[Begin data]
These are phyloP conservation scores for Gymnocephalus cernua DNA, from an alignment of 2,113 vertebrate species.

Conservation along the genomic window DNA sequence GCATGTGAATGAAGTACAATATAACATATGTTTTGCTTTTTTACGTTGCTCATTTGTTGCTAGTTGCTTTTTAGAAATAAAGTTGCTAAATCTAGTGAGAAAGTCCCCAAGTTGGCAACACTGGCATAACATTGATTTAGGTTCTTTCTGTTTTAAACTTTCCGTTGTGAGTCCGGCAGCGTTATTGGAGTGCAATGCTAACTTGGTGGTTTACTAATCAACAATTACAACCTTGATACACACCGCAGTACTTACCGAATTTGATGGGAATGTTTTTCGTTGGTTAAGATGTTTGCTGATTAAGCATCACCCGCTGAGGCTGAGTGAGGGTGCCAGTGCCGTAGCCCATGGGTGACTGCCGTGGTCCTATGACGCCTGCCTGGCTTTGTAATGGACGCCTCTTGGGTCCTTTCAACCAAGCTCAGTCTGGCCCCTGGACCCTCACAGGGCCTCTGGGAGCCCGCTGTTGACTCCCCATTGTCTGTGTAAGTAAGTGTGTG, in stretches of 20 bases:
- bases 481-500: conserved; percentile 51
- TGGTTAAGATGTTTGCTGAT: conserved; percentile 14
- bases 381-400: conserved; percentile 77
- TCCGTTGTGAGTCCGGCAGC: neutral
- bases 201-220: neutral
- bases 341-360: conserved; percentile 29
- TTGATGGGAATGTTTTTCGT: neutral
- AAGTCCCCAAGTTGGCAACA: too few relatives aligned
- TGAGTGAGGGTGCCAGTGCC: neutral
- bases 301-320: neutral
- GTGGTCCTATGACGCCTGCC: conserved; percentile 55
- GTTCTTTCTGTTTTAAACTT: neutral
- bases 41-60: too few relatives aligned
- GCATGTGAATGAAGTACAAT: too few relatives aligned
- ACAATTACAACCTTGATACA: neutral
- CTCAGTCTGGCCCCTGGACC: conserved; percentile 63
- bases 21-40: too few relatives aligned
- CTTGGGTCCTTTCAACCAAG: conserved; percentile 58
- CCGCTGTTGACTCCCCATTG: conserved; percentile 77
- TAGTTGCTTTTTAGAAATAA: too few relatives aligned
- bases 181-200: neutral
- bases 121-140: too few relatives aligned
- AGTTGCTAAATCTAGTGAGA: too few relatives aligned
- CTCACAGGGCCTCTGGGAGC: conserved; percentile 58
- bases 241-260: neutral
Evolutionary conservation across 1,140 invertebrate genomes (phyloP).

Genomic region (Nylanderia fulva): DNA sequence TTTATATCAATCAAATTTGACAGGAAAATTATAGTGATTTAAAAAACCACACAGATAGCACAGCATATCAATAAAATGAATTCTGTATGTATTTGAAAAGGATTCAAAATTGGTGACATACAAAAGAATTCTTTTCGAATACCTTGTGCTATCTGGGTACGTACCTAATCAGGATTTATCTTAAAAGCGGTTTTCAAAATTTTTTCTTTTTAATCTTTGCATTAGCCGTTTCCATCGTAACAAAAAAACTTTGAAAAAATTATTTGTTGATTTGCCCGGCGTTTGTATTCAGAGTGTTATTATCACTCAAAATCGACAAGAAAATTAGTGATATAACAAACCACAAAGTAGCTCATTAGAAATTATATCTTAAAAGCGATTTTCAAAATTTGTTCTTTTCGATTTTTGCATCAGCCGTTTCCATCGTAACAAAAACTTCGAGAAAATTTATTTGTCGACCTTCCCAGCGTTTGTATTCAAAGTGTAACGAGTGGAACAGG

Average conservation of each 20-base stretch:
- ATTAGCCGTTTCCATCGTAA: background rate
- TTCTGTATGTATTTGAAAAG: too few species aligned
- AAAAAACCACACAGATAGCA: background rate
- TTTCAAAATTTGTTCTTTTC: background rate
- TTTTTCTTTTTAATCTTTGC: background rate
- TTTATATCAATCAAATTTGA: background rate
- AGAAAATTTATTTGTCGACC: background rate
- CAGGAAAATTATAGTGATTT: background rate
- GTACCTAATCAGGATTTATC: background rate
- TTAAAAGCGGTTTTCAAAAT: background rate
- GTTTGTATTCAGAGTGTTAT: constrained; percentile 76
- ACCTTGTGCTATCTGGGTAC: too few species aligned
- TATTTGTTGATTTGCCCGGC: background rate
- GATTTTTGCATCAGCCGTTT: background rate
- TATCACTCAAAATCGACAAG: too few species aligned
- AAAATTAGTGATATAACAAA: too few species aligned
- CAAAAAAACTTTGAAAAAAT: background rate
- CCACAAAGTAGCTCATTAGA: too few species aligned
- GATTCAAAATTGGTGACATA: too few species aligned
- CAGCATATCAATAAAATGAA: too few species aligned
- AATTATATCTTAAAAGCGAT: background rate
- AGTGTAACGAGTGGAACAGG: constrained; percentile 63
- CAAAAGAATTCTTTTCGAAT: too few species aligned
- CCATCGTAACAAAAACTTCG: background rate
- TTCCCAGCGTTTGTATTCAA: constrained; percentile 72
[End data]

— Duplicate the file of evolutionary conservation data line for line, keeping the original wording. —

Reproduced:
These are phyloP conservation scores for Gymnocephalus cernua DNA, from an alignment of 2,113 vertebrate species.

Conservation along the genomic window DNA sequence GCATGTGAATGAAGTACAATATAACATATGTTTTGCTTTTTTACGTTGCTCATTTGTTGCTAGTTGCTTTTTAGAAATAAAGTTGCTAAATCTAGTGAGAAAGTCCCCAAGTTGGCAACACTGGCATAACATTGATTTAGGTTCTTTCTGTTTTAAACTTTCCGTTGTGAGTCCGGCAGCGTTATTGGAGTGCAATGCTAACTTGGTGGTTTACTAATCAACAATTACAACCTTGATACACACCGCAGTACTTACCGAATTTGATGGGAATGTTTTTCGTTGGTTAAGATGTTTGCTGATTAAGCATCACCCGCTGAGGCTGAGTGAGGGTGCCAGTGCCGTAGCCCATGGGTGACTGCCGTGGTCCTATGACGCCTGCCTGGCTTTGTAATGGACGCCTCTTGGGTCCTTTCAACCAAGCTCAGTCTGGCCCCTGGACCCTCACAGGGCCTCTGGGAGCCCGCTGTTGACTCCCCATTGTCTGTGTAAGTAAGTGTGTG, in stretches of 20 bases:
- bases 481-500: conserved; percentile 51
- TGGTTAAGATGTTTGCTGAT: conserved; percentile 14
- bases 381-400: conserved; percentile 77
- TCCGTTGTGAGTCCGGCAGC: neutral
- bases 201-220: neutral
- bases 341-360: conserved; percentile 29
- TTGATGGGAATGTTTTTCGT: neutral
- AAGTCCCCAAGTTGGCAACA: too few relatives aligned
- TGAGTGAGGGTGCCAGTGCC: neutral
- bases 301-320: neutral
- GTGGTCCTATGACGCCTGCC: conserved; percentile 55
- GTTCTTTCTGTTTTAAACTT: neutral
- bases 41-60: too few relatives aligned
- GCATGTGAATGAAGTACAAT: too few relatives aligned
- ACAATTACAACCTTGATACA: neutral
- CTCAGTCTGGCCCCTGGACC: conserved; percentile 63
- bases 21-40: too few relatives aligned
- CTTGGGTCCTTTCAACCAAG: conserved; percentile 58
- CCGCTGTTGACTCCCCATTG: conserved; percentile 77
- TAGTTGCTTTTTAGAAATAA: too few relatives aligned
- bases 181-200: neutral
- bases 121-140: too few relatives aligned
- AGTTGCTAAATCTAGTGAGA: too few relatives aligned
- CTCACAGGGCCTCTGGGAGC: conserved; percentile 58
- bases 241-260: neutral
Evolutionary conservation across 1,140 invertebrate genomes (phyloP).

Genomic region (Nylanderia fulva): DNA sequence TTTATATCAATCAAATTTGACAGGAAAATTATAGTGATTTAAAAAACCACACAGATAGCACAGCATATCAATAAAATGAATTCTGTATGTATTTGAAAAGGATTCAAAATTGGTGACATACAAAAGAATTCTTTTCGAATACCTTGTGCTATCTGGGTACGTACCTAATCAGGATTTATCTTAAAAGCGGTTTTCAAAATTTTTTCTTTTTAATCTTTGCATTAGCCGTTTCCATCGTAACAAAAAAACTTTGAAAAAATTATTTGTTGATTTGCCCGGCGTTTGTATTCAGAGTGTTATTATCACTCAAAATCGACAAGAAAATTAGTGATATAACAAACCACAAAGTAGCTCATTAGAAATTATATCTTAAAAGCGATTTTCAAAATTTGTTCTTTTCGATTTTTGCATCAGCCGTTTCCATCGTAACAAAAACTTCGAGAAAATTTATTTGTCGACCTTCCCAGCGTTTGTATTCAAAGTGTAACGAGTGGAACAGG

Average conservation of each 20-base stretch:
- ATTAGCCGTTTCCATCGTAA: background rate
- TTCTGTATGTATTTGAAAAG: too few species aligned
- AAAAAACCACACAGATAGCA: background rate
- TTTCAAAATTTGTTCTTTTC: background rate
- TTTTTCTTTTTAATCTTTGC: background rate
- TTTATATCAATCAAATTTGA: background rate
- AGAAAATTTATTTGTCGACC: background rate
- CAGGAAAATTATAGTGATTT: background rate
- GTACCTAATCAGGATTTATC: background rate
- TTAAAAGCGGTTTTCAAAAT: background rate
- GTTTGTATTCAGAGTGTTAT: constrained; percentile 76
- ACCTTGTGCTATCTGGGTAC: too few species aligned
- TATTTGTTGATTTGCCCGGC: background rate
- GATTTTTGCATCAGCCGTTT: background rate
- TATCACTCAAAATCGACAAG: too few species aligned
- AAAATTAGTGATATAACAAA: too few species aligned
- CAAAAAAACTTTGAAAAAAT: background rate
- CCACAAAGTAGCTCATTAGA: too few species aligned
- GATTCAAAATTGGTGACATA: too few species aligned
- CAGCATATCAATAAAATGAA: too few species aligned
- AATTATATCTTAAAAGCGAT: background rate
- AGTGTAACGAGTGGAACAGG: constrained; percentile 63
- CAAAAGAATTCTTTTCGAAT: too few species aligned
- CCATCGTAACAAAAACTTCG: background rate
- TTCCCAGCGTTTGTATTCAA: constrained; percentile 72